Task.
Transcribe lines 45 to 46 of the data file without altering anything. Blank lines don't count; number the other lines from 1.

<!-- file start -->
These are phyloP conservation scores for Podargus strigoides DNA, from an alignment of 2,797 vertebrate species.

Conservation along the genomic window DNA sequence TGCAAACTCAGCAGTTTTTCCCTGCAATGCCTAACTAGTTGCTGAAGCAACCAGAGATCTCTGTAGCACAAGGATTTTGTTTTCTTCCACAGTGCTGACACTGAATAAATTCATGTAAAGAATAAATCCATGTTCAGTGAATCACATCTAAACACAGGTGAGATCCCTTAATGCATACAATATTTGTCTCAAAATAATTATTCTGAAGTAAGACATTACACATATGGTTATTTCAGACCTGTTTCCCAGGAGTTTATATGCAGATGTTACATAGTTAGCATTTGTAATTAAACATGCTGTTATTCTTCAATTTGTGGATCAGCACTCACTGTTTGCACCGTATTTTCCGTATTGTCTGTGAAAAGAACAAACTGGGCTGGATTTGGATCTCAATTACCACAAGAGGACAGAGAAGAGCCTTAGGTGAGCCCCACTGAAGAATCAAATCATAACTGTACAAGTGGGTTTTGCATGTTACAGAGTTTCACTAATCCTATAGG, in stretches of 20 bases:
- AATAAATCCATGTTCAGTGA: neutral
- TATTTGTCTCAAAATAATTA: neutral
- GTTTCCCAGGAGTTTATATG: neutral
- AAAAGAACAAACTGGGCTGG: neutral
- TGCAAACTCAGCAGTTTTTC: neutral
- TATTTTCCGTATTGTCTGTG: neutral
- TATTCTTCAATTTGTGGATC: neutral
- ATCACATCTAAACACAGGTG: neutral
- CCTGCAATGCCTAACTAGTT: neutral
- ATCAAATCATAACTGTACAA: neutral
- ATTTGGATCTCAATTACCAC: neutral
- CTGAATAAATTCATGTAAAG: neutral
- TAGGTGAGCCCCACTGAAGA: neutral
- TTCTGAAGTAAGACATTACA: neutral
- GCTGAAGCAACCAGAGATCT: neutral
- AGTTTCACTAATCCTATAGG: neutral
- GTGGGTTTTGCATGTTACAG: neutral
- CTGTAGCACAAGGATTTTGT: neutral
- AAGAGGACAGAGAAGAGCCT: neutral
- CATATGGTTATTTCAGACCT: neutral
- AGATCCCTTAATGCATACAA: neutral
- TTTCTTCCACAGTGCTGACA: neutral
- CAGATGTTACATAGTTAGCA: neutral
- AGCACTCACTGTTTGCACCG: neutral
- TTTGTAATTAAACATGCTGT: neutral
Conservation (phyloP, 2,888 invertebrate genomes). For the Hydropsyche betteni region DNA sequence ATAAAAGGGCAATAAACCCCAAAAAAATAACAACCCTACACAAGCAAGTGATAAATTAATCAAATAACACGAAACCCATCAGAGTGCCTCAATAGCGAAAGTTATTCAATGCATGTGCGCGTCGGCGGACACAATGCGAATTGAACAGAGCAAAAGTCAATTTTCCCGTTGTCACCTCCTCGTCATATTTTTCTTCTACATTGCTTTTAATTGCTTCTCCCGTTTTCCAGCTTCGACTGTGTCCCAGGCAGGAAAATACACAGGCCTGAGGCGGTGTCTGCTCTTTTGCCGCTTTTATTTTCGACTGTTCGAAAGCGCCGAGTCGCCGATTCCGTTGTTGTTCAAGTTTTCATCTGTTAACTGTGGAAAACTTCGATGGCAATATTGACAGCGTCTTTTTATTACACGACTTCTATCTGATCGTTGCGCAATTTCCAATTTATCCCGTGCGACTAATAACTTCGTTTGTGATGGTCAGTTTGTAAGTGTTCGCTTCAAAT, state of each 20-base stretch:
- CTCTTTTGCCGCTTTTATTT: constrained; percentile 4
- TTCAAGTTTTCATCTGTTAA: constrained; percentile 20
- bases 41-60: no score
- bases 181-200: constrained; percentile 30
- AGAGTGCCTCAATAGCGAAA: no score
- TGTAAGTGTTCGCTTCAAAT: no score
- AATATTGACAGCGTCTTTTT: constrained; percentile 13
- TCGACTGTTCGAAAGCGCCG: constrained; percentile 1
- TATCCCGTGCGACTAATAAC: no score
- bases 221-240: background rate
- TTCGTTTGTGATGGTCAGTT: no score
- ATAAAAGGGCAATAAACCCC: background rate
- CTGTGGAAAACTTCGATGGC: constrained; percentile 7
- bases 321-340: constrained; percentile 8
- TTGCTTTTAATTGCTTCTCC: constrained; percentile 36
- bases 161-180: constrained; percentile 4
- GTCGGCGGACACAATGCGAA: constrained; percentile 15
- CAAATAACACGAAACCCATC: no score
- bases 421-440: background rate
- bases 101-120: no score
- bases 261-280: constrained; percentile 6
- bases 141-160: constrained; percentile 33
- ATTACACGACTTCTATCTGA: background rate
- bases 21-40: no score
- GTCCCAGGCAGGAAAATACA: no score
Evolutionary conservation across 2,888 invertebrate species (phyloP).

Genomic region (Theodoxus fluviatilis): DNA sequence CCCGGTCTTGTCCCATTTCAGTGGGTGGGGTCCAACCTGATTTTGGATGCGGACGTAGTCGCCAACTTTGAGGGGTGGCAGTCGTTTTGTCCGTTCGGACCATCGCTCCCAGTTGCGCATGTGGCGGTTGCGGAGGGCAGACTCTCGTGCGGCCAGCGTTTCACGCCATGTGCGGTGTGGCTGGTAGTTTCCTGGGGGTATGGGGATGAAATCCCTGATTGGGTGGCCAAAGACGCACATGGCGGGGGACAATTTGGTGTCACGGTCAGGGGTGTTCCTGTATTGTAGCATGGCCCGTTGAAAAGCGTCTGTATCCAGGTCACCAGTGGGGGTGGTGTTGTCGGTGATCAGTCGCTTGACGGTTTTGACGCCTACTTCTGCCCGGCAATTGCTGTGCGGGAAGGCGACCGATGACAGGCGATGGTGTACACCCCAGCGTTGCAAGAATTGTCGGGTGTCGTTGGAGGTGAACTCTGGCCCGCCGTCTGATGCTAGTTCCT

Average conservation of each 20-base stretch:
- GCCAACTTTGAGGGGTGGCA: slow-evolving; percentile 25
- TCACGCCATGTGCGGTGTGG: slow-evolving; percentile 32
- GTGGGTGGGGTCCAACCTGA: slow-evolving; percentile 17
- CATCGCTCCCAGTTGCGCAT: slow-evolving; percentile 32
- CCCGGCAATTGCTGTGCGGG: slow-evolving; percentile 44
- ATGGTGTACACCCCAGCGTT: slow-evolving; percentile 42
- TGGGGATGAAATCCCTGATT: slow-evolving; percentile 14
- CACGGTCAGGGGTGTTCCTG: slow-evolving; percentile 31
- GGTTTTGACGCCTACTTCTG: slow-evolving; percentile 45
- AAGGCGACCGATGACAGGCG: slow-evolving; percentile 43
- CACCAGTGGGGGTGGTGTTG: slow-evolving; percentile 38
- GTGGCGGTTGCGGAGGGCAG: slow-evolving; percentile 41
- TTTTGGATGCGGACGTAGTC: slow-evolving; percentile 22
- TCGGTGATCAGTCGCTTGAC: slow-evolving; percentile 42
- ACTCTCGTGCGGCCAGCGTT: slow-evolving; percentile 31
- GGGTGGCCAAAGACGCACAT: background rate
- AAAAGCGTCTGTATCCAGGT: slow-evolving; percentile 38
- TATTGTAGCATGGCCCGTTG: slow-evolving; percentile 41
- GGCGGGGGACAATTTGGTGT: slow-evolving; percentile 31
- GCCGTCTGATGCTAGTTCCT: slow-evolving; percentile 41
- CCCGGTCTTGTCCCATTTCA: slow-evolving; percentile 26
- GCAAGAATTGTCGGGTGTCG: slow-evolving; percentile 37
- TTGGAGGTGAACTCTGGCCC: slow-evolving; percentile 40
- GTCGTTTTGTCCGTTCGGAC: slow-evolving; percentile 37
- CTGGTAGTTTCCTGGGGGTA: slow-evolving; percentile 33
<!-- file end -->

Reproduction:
- GTCGGCGGACACAATGCGAA: constrained; percentile 15
- CAAATAACACGAAACCCATC: no score